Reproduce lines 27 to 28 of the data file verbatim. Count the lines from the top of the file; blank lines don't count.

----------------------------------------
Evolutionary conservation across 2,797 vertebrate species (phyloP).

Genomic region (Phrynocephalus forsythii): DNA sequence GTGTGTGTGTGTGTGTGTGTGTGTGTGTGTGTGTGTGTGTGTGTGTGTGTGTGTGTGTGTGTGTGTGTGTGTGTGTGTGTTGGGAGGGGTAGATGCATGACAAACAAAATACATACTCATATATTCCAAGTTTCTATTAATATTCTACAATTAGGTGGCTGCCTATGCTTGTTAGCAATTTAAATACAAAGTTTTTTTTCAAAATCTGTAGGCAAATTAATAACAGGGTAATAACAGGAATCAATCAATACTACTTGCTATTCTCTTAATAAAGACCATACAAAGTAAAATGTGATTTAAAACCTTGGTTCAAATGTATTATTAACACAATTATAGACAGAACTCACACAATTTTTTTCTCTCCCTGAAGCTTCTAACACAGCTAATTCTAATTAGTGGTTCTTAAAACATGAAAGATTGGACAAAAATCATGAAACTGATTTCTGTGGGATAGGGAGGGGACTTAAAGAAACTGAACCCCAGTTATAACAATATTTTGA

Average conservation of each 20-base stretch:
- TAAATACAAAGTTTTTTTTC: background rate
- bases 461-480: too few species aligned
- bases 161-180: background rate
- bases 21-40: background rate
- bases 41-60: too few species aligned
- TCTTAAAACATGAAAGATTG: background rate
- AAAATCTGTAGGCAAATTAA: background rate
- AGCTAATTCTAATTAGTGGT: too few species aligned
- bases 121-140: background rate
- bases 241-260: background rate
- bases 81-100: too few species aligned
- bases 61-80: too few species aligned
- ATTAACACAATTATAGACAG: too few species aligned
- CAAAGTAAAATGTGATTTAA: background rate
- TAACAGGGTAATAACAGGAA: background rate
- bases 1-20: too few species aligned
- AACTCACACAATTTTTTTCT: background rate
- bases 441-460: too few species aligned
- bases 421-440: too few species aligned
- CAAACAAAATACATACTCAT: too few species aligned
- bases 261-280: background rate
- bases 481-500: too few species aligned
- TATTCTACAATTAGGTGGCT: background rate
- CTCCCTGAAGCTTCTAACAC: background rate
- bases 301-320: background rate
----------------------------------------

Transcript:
- CTCCCTGAAGCTTCTAACAC: background rate
- bases 301-320: background rate